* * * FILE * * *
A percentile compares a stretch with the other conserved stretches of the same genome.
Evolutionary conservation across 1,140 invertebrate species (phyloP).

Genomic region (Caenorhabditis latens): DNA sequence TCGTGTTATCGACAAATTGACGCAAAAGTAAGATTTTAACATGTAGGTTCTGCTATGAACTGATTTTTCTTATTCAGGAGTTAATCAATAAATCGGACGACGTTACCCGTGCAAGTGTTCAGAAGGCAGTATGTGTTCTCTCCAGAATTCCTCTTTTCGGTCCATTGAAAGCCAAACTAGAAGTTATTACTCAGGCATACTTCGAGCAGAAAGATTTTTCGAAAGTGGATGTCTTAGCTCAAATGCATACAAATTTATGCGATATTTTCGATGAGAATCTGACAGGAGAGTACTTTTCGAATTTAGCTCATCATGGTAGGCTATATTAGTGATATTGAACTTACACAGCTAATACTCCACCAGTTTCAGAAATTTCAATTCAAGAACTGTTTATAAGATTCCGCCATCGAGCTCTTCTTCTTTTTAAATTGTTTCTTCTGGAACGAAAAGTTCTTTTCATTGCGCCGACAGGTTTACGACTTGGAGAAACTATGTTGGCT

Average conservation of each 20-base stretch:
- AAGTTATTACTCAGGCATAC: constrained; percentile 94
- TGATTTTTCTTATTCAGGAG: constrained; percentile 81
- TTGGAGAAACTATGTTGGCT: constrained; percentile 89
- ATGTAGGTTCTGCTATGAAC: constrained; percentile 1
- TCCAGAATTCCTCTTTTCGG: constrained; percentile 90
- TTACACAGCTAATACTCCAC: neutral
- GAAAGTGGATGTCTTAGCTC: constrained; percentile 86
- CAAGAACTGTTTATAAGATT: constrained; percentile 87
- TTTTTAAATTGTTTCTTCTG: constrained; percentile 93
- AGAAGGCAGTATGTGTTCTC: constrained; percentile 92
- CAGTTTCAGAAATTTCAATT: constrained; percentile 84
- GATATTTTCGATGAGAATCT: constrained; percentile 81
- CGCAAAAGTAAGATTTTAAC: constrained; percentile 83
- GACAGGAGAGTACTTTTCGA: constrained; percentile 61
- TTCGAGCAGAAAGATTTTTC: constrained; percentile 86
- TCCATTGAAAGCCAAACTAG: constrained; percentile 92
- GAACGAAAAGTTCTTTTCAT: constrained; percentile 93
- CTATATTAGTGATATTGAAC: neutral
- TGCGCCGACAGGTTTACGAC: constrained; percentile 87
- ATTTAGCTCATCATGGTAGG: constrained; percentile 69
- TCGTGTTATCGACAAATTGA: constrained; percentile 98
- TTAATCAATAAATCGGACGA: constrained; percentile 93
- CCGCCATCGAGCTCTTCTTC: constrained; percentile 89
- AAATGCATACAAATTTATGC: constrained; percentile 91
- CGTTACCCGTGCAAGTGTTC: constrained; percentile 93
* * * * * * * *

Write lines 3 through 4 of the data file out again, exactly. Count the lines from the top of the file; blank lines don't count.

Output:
Genomic region (Caenorhabditis latens): DNA sequence TCGTGTTATCGACAAATTGACGCAAAAGTAAGATTTTAACATGTAGGTTCTGCTATGAACTGATTTTTCTTATTCAGGAGTTAATCAATAAATCGGACGACGTTACCCGTGCAAGTGTTCAGAAGGCAGTATGTGTTCTCTCCAGAATTCCTCTTTTCGGTCCATTGAAAGCCAAACTAGAAGTTATTACTCAGGCATACTTCGAGCAGAAAGATTTTTCGAAAGTGGATGTCTTAGCTCAAATGCATACAAATTTATGCGATATTTTCGATGAGAATCTGACAGGAGAGTACTTTTCGAATTTAGCTCATCATGGTAGGCTATATTAGTGATATTGAACTTACACAGCTAATACTCCACCAGTTTCAGAAATTTCAATTCAAGAACTGTTTATAAGATTCCGCCATCGAGCTCTTCTTCTTTTTAAATTGTTTCTTCTGGAACGAAAAGTTCTTTTCATTGCGCCGACAGGTTTACGACTTGGAGAAACTATGTTGGCT

Average conservation of each 20-base stretch: